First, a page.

This seemed like the perfect seasonal read. Some horror elements, some coziness, some fairytale elements, some righteous feminist anger. But unfortunately, I didn’t end up enjoying it quite as much as I wished, demon chicken notwithstanding, mostly because the beginning didn’t set my expectations correctly – I was led to expect something much darker than what the story eventually turned into.
Everyone is probably familiar with the good old ebook backlog. I tend to start planning my Bingo with those to try to knock at least a couple off the list, but between being a mood reader, ARCs and more kindle sales…well. At least I managed it with this one. Even though I wasn’t really in the mood and probably wouldn’t ever be, it was perfect for the Wibbly Wobbly Timey Wimey square. In the end, I am left with mixed feelings. While the premise was interesting enough to keep me from DNFing, the characters and parts of the plot were underwhelming to say the least.
The past couple weeks I have been a little preoccupied reading the Foreigner series (where I will do one review after I finish, there’s too many of them and I don’t have much to say about individual books) and playing lots and lots of Stardew Valley (my once-a-year gaming frenzy), so there hasn’t been much I could do full-length reviews of. But I finally have enough for another batch of mini reviews.
Once again, it’s a pretty mixed bunch. One novella I enjoyed, a novel I had mixed feelings on, a DNF, and an anticipated novella I ended up hating.
ARC received from the publisher (Titan Books) in exchange for an honest review.
I requested this completely on a whim, based entirely on the strength of the premise. It’s deliciously gothic – witchcraft, revenge, dark family secrets, revenge, ghosts, and lots and lots of murder – and I recommend it to anyone interested in fantasy with undertones of horror.
ARC received from the publisher (Stelliform Press) in exchange for an honest review.
I’ll admit: it was the cover that got my attention. The cover, and the promise of a story centering strange sea creatures with an ecological bent. And really, it largely delivered on that – the worldbuilding was incredibly imaginative. I love non-human POVs that feel non-human, taking biology into account. The expected environmental aspect was not “humanity is a plague and must die” and I loved that too. If you liked The Deep, you might like this as well.
Unfortunately, the ending was soured by a rape scene with incredibly brutal consequences, that both felt rather pointless and the content warning at the beginning didn’t come close to preparing me for. It also left me in quite a predicament regarding how to review. After all, most of the book was fantastic, with that one scene like a worm in the last bite of an apple. And, after all, I do not do spoilers as a rule and it’s an ARC besides. But how else to talk about it? What do I do?
So: this summarizes my thoughts for those who need a TL;DR, more details with the minimum necessary spoilers for those who need a more detailed content warning somewhere below the cut.
I have been on the fence about reading this series for a long, long time. Would I like it, would I hate it? The reviews were unclear. Well, when I finally gave it a try, it turned out to be a little bit of both – very atmospheric at the start, but after the egregious cliffhanger ending of the first book and the plot devolving into a mess in the second, I slowly lost interest. That’s the trouble of books based purely on vibes, when they lose you, they lose you.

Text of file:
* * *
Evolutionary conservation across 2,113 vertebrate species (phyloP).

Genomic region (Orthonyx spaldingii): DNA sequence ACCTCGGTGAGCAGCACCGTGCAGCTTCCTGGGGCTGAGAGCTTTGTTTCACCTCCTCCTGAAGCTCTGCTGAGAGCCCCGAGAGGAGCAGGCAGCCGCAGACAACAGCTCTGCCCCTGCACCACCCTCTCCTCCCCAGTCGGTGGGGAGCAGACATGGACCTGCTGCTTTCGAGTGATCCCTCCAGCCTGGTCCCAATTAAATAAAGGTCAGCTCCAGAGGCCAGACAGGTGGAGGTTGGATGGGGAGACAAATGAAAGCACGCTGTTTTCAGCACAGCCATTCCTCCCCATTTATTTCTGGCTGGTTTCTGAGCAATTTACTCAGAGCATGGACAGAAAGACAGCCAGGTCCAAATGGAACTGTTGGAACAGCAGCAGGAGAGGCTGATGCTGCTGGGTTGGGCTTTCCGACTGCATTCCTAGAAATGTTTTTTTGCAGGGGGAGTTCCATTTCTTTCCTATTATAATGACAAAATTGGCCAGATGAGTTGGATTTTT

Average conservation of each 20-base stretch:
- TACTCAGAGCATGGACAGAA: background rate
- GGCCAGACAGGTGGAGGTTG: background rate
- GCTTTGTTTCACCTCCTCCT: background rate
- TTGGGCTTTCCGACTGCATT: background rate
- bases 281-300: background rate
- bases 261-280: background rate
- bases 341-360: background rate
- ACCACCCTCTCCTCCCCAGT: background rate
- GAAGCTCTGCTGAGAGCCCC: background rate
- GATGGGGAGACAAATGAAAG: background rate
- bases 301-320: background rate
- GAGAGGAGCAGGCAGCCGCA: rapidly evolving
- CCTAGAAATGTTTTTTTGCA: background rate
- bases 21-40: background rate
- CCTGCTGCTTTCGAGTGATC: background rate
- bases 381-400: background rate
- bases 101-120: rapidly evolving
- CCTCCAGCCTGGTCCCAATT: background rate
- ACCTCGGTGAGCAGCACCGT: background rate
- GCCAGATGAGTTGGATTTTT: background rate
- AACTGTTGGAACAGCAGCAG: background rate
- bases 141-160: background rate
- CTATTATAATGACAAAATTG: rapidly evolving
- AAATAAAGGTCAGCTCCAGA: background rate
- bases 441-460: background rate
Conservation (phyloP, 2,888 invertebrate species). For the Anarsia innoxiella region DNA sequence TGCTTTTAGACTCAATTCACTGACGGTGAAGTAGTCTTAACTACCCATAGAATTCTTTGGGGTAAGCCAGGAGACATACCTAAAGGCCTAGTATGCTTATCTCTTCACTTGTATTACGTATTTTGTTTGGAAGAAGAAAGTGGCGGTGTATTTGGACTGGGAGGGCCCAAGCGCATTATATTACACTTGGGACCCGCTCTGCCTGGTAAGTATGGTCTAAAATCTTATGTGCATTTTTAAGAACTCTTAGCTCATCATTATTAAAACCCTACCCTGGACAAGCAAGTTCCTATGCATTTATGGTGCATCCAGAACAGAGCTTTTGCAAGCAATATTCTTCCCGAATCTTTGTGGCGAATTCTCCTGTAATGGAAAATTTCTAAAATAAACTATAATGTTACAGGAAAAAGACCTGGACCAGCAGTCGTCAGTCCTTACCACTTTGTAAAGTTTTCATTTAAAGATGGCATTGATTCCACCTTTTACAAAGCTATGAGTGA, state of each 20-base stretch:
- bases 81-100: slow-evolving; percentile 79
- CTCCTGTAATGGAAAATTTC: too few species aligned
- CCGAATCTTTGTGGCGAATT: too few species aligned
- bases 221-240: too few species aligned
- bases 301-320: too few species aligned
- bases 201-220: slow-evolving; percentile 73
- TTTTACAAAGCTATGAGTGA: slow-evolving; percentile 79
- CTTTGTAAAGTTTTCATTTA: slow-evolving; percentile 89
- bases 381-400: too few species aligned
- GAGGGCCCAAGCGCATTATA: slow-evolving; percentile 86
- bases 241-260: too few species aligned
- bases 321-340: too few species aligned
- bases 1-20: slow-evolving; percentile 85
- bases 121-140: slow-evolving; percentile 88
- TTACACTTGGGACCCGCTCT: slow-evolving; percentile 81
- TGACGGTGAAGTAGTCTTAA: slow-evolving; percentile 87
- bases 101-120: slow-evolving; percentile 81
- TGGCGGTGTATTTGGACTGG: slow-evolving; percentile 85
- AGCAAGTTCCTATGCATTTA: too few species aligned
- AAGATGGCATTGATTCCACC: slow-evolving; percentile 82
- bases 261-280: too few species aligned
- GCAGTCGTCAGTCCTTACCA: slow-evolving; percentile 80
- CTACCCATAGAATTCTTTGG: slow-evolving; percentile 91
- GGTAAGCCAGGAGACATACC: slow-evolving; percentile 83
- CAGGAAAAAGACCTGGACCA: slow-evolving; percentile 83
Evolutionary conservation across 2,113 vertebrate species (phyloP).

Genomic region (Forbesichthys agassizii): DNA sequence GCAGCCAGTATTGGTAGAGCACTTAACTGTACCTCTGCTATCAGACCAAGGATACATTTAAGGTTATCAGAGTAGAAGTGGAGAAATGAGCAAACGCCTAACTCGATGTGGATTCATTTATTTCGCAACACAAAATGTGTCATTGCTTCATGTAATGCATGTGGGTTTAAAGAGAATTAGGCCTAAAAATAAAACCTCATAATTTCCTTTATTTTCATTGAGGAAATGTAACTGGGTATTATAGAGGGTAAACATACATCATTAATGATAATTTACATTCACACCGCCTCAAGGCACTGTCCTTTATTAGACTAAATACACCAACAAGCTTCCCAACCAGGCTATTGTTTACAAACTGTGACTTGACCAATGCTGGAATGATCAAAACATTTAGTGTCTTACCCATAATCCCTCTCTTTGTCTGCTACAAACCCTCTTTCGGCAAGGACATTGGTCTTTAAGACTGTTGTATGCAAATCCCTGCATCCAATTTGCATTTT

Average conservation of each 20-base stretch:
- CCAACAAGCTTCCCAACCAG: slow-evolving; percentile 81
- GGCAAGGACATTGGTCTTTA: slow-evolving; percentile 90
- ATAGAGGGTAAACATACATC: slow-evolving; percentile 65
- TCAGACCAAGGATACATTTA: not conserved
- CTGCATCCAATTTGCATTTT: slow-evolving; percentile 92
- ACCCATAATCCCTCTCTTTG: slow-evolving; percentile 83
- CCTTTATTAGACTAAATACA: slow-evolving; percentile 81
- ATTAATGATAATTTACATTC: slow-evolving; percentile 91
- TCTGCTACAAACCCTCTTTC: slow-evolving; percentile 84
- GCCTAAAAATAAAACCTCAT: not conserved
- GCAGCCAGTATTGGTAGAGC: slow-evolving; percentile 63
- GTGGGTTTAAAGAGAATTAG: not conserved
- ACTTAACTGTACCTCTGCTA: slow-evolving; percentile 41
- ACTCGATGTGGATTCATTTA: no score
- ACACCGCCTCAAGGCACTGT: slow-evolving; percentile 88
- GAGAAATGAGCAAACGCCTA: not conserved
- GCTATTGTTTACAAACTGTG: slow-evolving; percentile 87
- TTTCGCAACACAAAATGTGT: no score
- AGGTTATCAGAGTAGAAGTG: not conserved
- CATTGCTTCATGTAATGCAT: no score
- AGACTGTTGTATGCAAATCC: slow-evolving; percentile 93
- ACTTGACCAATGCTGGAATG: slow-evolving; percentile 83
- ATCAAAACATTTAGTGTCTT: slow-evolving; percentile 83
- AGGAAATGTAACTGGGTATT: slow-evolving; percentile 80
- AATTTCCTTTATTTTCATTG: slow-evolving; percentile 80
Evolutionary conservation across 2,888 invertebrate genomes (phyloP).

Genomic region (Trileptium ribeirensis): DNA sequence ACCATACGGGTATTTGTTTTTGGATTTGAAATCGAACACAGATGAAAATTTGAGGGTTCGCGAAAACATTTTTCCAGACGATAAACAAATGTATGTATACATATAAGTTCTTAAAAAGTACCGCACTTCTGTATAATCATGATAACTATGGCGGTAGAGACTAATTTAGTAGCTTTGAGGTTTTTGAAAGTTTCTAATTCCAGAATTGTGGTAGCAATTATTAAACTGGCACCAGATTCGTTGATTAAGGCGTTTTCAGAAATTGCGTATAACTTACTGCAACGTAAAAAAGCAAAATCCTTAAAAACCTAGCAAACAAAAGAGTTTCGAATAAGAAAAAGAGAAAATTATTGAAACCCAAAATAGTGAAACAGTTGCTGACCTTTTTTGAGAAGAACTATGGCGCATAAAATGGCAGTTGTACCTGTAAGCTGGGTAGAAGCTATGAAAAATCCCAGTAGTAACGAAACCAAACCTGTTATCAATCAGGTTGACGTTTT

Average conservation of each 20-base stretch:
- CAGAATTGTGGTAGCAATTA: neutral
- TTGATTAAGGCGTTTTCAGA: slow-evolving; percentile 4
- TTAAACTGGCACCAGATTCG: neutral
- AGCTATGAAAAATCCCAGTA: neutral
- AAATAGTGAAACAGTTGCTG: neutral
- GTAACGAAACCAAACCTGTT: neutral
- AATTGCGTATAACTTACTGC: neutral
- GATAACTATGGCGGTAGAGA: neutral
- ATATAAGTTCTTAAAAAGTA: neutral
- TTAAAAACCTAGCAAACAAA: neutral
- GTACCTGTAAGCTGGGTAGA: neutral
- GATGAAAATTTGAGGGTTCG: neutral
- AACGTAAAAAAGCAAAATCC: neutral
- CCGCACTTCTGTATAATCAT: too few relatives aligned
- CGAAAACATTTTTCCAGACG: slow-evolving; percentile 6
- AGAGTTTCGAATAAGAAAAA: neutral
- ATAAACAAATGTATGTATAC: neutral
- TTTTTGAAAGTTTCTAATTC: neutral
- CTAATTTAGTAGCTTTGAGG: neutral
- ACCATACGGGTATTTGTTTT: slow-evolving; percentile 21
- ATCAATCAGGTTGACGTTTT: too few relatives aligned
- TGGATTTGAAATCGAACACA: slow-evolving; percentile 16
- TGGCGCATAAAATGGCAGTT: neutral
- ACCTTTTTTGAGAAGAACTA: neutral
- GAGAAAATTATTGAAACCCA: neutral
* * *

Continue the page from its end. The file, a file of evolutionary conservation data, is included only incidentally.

December was not a good month for reading. My choices were questionable and my luck was worse, ending in a staggering six DNFs, which is more than the rest of the year combined. Spanning the whole spectrum from the books that were just kinda mediocre, to those others might like but I very much didn’t, a betrayal leading to a rage quit, and a couple genuinely bad stinkers. No quicker way to knock a couple books off the TBR.
You did not let me keep my name, so I will strip you of yours. In this world, you are what I say you are, and I say you are a ghost, a long night’s fever dream that I have finally woken up from. I say you are the smoke-wisp memory of a flame, thawing ice suffering under an early spring sun, a chalk ledger of debts being wiped clean.
I say you do not have a name.
After two DNFs in a row threatening to push me into a slump, and a general over a month long streak of mostly unsatisfying reads, I needed something good. And short. At barely over novella length, dark, and beautifully written, A Dowry of Blood, luckily, turned out to be the perfect recommendation.
This has been one of my most anticipated books of the year and the last book I read for this year’s r/Fantasy Bingo challenge. I was, first and foremost, intrigued by the Hungarian and Jewish influences. I like cultural worldbuilding, I like(d?) folktale-inspired fantasy, it seemed like a sure bet. Unfortunately, it was yet another disappointment – while I liked the themes of religious tolerance and the protagonist being torn between worlds, the plot was a nonsensical mess, the characters mediocre, and the ending more than a little eyebrow-raising, featuring one of my least favourite tropes. And not in a good way. The more I think about it, the less sense the plot makes – never a good thing.
However, due to the nature of my issues with the book, it’s impossible to talk about them in any detail without going heavily into spoiler territory. So be aware of that if you venture below the cut.
I have wanted to start the series since 2017, but have always been put off by the length. Long, slow, heavy books and series are something I’m almost never in the mood for lately, so in a way, I’m surprised that I went for it now. But while it was, indeed, too long for my mood, the plot was good enough that I was able to both finish and enjoy it.
Come for the scheming merchants, stay for the chekhov’s ostrich.